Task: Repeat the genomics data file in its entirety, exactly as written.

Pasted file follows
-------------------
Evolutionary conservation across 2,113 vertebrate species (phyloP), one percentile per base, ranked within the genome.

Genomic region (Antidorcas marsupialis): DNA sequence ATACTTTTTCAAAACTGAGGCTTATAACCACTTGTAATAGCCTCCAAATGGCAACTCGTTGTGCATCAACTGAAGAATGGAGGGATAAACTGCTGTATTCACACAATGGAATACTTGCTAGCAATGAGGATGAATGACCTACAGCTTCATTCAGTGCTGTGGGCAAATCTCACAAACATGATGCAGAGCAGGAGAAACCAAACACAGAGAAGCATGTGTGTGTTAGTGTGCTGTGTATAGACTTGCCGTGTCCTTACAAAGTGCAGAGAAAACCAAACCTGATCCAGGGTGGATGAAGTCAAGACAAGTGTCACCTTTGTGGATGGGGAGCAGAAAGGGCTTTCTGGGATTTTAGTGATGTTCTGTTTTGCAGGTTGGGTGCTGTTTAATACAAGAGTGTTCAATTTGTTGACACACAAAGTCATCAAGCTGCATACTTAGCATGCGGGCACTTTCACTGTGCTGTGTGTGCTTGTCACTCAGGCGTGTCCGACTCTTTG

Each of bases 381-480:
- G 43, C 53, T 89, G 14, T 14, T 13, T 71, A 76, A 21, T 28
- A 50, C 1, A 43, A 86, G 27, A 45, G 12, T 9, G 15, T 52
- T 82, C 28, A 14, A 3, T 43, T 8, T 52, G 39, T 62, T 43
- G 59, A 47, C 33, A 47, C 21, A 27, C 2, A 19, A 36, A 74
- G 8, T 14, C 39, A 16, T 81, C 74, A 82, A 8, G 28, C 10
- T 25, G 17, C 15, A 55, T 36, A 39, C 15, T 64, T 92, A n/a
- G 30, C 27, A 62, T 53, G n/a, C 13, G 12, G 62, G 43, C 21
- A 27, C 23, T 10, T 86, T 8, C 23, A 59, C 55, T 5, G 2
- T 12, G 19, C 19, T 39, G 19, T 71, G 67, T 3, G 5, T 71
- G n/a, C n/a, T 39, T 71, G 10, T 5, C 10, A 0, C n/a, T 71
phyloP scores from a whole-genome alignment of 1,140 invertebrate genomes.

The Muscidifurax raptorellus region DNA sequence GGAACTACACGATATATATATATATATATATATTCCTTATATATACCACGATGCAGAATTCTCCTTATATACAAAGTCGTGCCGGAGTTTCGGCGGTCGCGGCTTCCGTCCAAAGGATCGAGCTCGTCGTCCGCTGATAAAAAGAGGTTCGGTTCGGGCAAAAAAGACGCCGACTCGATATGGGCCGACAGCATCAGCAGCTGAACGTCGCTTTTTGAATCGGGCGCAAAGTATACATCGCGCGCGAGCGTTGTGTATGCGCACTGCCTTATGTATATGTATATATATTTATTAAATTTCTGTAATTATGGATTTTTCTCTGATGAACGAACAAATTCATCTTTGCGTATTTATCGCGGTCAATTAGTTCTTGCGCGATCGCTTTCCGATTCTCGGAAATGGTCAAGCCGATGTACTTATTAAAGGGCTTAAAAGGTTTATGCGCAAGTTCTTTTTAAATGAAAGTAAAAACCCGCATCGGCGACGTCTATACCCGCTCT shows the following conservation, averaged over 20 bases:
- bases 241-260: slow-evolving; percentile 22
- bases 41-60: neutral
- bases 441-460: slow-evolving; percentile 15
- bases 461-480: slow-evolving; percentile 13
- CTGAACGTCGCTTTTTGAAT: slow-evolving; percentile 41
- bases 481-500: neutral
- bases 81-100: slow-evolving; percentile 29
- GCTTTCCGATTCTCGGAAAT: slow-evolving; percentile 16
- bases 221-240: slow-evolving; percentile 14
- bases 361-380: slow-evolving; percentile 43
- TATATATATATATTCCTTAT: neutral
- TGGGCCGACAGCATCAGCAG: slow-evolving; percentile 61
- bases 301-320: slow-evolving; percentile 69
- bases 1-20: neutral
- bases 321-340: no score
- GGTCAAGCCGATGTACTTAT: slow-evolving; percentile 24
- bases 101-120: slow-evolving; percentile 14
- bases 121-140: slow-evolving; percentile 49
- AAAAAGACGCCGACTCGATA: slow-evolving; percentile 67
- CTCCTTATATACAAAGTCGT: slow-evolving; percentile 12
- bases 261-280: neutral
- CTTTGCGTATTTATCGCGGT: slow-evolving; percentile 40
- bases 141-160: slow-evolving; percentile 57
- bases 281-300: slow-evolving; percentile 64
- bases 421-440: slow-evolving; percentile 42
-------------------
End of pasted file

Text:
Evolutionary conservation across 2,113 vertebrate species (phyloP), one percentile per base, ranked within the genome.

Genomic region (Antidorcas marsupialis): DNA sequence ATACTTTTTCAAAACTGAGGCTTATAACCACTTGTAATAGCCTCCAAATGGCAACTCGTTGTGCATCAACTGAAGAATGGAGGGATAAACTGCTGTATTCACACAATGGAATACTTGCTAGCAATGAGGATGAATGACCTACAGCTTCATTCAGTGCTGTGGGCAAATCTCACAAACATGATGCAGAGCAGGAGAAACCAAACACAGAGAAGCATGTGTGTGTTAGTGTGCTGTGTATAGACTTGCCGTGTCCTTACAAAGTGCAGAGAAAACCAAACCTGATCCAGGGTGGATGAAGTCAAGACAAGTGTCACCTTTGTGGATGGGGAGCAGAAAGGGCTTTCTGGGATTTTAGTGATGTTCTGTTTTGCAGGTTGGGTGCTGTTTAATACAAGAGTGTTCAATTTGTTGACACACAAAGTCATCAAGCTGCATACTTAGCATGCGGGCACTTTCACTGTGCTGTGTGTGCTTGTCACTCAGGCGTGTCCGACTCTTTG

Each of bases 381-480:
- G 43, C 53, T 89, G 14, T 14, T 13, T 71, A 76, A 21, T 28
- A 50, C 1, A 43, A 86, G 27, A 45, G 12, T 9, G 15, T 52
- T 82, C 28, A 14, A 3, T 43, T 8, T 52, G 39, T 62, T 43
- G 59, A 47, C 33, A 47, C 21, A 27, C 2, A 19, A 36, A 74
- G 8, T 14, C 39, A 16, T 81, C 74, A 82, A 8, G 28, C 10
- T 25, G 17, C 15, A 55, T 36, A 39, C 15, T 64, T 92, A n/a
- G 30, C 27, A 62, T 53, G n/a, C 13, G 12, G 62, G 43, C 21
- A 27, C 23, T 10, T 86, T 8, C 23, A 59, C 55, T 5, G 2
- T 12, G 19, C 19, T 39, G 19, T 71, G 67, T 3, G 5, T 71
- G n/a, C n/a, T 39, T 71, G 10, T 5, C 10, A 0, C n/a, T 71
phyloP scores from a whole-genome alignment of 1,140 invertebrate genomes.

The Muscidifurax raptorellus region DNA sequence GGAACTACACGATATATATATATATATATATATTCCTTATATATACCACGATGCAGAATTCTCCTTATATACAAAGTCGTGCCGGAGTTTCGGCGGTCGCGGCTTCCGTCCAAAGGATCGAGCTCGTCGTCCGCTGATAAAAAGAGGTTCGGTTCGGGCAAAAAAGACGCCGACTCGATATGGGCCGACAGCATCAGCAGCTGAACGTCGCTTTTTGAATCGGGCGCAAAGTATACATCGCGCGCGAGCGTTGTGTATGCGCACTGCCTTATGTATATGTATATATATTTATTAAATTTCTGTAATTATGGATTTTTCTCTGATGAACGAACAAATTCATCTTTGCGTATTTATCGCGGTCAATTAGTTCTTGCGCGATCGCTTTCCGATTCTCGGAAATGGTCAAGCCGATGTACTTATTAAAGGGCTTAAAAGGTTTATGCGCAAGTTCTTTTTAAATGAAAGTAAAAACCCGCATCGGCGACGTCTATACCCGCTCT shows the following conservation, averaged over 20 bases:
- bases 241-260: slow-evolving; percentile 22
- bases 41-60: neutral
- bases 441-460: slow-evolving; percentile 15
- bases 461-480: slow-evolving; percentile 13
- CTGAACGTCGCTTTTTGAAT: slow-evolving; percentile 41
- bases 481-500: neutral
- bases 81-100: slow-evolving; percentile 29
- GCTTTCCGATTCTCGGAAAT: slow-evolving; percentile 16
- bases 221-240: slow-evolving; percentile 14
- bases 361-380: slow-evolving; percentile 43
- TATATATATATATTCCTTAT: neutral
- TGGGCCGACAGCATCAGCAG: slow-evolving; percentile 61
- bases 301-320: slow-evolving; percentile 69
- bases 1-20: neutral
- bases 321-340: no score
- GGTCAAGCCGATGTACTTAT: slow-evolving; percentile 24
- bases 101-120: slow-evolving; percentile 14
- bases 121-140: slow-evolving; percentile 49
- AAAAAGACGCCGACTCGATA: slow-evolving; percentile 67
- CTCCTTATATACAAAGTCGT: slow-evolving; percentile 12
- bases 261-280: neutral
- CTTTGCGTATTTATCGCGGT: slow-evolving; percentile 40
- bases 141-160: slow-evolving; percentile 57
- bases 281-300: slow-evolving; percentile 64
- bases 421-440: slow-evolving; percentile 42